- Take the “weight” off. Like most people you probably have a long list of daily responsibilities that need to be completed. These might include, (deep breath) making the bed, doing the laundry, washing the dishes, getting the kids off to school, walking the dog, preparing the meal, cleaning up the meal, going through the mail… (deep breath), changing the kitty litter, helping the kids with their homework, getting them to practice (possibly multiple times a day depending on how many kids you have), walking the dog again, mowing the lawn, and oh yeah… work! Every day, you’re performing a giant juggling act in the circus of life and are no doubt overextended and exhausted a good majority of the time.Although you understand and accept that these responsibilities come with the territory of marriage and parenthood, sometimes you just need your partner to recognize that you’re having a rough day or that you’re particularly tired, and to pick up the slack. Take time to assess your partner’s energy level. If he or she is obviously struggling and doggedly plodding on in a determined attempt to complete the list before bed, then help out! Offer to take over and suggest that your partner take some time alone.It’s also important to understand those tasks that your partner really doesn’t like to do, and do them. Nobody likes chores, but some are worse than others, and vary from person to person. Find out what they are for your spouse and make an effort to do those more. Although this is not exactly Hollywood movie material (shame on them!), it is a powerful and underestimated gesture of love.
Ego Check: Sure, you may be tired, too. It only makes your effort that much more obvious and appreciated. Little acts go a long way. No excuses!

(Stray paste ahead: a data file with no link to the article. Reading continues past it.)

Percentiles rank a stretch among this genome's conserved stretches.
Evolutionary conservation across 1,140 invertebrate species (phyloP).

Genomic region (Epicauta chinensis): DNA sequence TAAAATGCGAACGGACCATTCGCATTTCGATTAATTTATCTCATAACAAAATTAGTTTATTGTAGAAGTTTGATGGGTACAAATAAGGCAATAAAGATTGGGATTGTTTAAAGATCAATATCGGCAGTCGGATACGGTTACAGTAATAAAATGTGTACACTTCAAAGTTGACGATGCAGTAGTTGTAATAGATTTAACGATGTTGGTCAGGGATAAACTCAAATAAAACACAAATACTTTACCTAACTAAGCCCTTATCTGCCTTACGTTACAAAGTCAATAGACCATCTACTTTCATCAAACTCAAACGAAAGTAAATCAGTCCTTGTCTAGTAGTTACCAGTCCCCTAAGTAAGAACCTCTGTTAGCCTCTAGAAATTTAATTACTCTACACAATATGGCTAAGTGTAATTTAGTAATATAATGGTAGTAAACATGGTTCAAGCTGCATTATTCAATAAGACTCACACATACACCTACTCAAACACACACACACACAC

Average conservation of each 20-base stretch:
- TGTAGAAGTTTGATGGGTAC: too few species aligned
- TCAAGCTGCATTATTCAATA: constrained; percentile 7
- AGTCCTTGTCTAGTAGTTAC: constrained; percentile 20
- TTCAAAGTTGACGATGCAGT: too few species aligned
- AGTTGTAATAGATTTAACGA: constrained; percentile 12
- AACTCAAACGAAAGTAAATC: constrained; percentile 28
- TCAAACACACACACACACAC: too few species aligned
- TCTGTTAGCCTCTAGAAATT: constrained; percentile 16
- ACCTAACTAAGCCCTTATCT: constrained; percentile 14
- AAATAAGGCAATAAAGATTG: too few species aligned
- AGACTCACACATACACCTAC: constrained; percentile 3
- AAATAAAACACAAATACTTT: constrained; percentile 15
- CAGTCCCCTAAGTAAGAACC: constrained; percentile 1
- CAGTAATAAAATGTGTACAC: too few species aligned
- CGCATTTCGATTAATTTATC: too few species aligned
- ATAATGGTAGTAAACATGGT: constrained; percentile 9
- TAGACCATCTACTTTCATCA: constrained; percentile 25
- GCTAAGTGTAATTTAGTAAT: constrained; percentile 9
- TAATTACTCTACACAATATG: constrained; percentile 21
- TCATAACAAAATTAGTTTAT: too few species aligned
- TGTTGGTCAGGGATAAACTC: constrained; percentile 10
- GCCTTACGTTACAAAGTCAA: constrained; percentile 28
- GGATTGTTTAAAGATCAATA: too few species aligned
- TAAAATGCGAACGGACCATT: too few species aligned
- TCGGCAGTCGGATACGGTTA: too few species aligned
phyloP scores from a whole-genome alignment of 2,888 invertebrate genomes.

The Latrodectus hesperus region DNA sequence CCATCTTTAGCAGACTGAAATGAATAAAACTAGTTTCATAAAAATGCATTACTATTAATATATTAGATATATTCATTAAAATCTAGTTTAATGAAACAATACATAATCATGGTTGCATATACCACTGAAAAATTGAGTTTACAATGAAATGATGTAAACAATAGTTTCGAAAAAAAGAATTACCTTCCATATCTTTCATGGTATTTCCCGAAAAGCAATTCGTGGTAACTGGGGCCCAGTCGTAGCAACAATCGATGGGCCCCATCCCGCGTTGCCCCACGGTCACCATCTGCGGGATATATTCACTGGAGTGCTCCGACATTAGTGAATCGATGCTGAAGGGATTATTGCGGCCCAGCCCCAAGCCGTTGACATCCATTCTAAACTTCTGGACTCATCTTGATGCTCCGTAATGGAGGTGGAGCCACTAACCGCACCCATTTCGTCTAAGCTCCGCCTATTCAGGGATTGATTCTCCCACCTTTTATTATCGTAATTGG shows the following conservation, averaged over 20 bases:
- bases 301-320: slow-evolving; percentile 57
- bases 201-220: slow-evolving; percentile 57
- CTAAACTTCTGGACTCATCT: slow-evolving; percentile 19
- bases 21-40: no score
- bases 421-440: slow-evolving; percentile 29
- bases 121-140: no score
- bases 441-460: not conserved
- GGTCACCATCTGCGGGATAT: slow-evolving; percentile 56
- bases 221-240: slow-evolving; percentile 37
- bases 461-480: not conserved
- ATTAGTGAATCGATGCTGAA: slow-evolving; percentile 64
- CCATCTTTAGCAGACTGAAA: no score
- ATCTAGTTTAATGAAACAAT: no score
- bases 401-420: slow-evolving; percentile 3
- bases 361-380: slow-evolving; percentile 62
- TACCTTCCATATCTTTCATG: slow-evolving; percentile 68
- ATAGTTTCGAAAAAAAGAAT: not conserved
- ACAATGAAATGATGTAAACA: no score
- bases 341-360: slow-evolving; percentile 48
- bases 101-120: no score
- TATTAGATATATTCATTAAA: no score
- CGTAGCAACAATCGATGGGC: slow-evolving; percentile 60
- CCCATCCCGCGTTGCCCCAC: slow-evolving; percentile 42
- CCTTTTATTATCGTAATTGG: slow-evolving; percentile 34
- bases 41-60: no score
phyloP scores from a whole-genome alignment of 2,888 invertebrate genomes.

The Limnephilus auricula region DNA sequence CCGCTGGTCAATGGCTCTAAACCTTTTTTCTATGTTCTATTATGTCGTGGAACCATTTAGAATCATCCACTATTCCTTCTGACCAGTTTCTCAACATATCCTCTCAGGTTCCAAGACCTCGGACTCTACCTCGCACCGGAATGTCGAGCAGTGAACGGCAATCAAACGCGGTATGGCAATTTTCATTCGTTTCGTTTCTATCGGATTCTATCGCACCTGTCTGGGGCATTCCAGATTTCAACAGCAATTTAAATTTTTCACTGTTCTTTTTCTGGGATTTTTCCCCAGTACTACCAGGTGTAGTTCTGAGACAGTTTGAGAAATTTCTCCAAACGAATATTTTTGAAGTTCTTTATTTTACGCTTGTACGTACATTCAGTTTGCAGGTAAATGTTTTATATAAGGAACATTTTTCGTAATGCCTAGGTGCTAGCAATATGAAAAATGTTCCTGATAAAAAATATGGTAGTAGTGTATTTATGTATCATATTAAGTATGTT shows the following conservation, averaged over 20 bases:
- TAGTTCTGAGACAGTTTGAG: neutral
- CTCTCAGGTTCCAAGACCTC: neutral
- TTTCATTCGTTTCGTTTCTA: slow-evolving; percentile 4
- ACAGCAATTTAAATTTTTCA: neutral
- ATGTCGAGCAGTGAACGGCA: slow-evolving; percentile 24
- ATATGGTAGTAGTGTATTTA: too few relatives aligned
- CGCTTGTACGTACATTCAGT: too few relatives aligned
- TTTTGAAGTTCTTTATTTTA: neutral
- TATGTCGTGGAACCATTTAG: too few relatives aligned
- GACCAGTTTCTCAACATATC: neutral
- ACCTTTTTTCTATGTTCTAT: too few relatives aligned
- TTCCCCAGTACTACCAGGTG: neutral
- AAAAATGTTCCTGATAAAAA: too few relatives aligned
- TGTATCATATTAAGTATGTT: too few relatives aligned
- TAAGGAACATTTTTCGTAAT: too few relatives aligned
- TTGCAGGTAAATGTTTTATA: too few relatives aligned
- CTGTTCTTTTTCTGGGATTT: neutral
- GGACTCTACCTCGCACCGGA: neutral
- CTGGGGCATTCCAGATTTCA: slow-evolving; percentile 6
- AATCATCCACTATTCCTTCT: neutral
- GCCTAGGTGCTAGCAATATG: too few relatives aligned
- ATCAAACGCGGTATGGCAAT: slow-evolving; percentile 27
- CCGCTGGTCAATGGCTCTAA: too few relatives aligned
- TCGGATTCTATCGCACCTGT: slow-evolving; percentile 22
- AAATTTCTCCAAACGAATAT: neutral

- Spoil Em’. Who doesn’t like to get gifts? Let’s face it, we all do. However, gifts can be deceptive. It’s easy, if you have the money, to buy your partner a bouquet of flowers or some chocolates, or even a new diamond ring or sports car (if you have lots of money). These types of gifts don’t necessarily require time, thought or feeling. Therefore, gifts need to be less grandiose in nature, and to be given in more thoughtful and often smaller gestures.Gifts can come in a variety of shapes and sizes. It could be as simple as writing some words from the heart in a card and leaving it in a place for the other person to find, or going back to the store you visited together the day before and picking up that outfit she really wanted. Gifts also tend to be more powerful when given in context of an experience. For example, pick up your partner’s favorite frappuccino on the way home from work (as opposed to just getting one for yourself, or because you know your partner has a paper to write and needs a caffeine rush for the late night ahead!). Or, bring home a souvenir from the game your fanatical spouse was unable to attend.With gifts, it really is the thought that counts. It’s demonstrating the fact that you’re thinking of the other person even when they’re not around, and being willing to go the extra mile to get something special for them.
Ego Check: This is not a gift for you. Moreover, it should never be bought to placate or substitute for everything else listed above. Make it genuine, put some thought into it. Even if you get it all wrong, rest assured the “love” message that you have sent will be received loud and clear.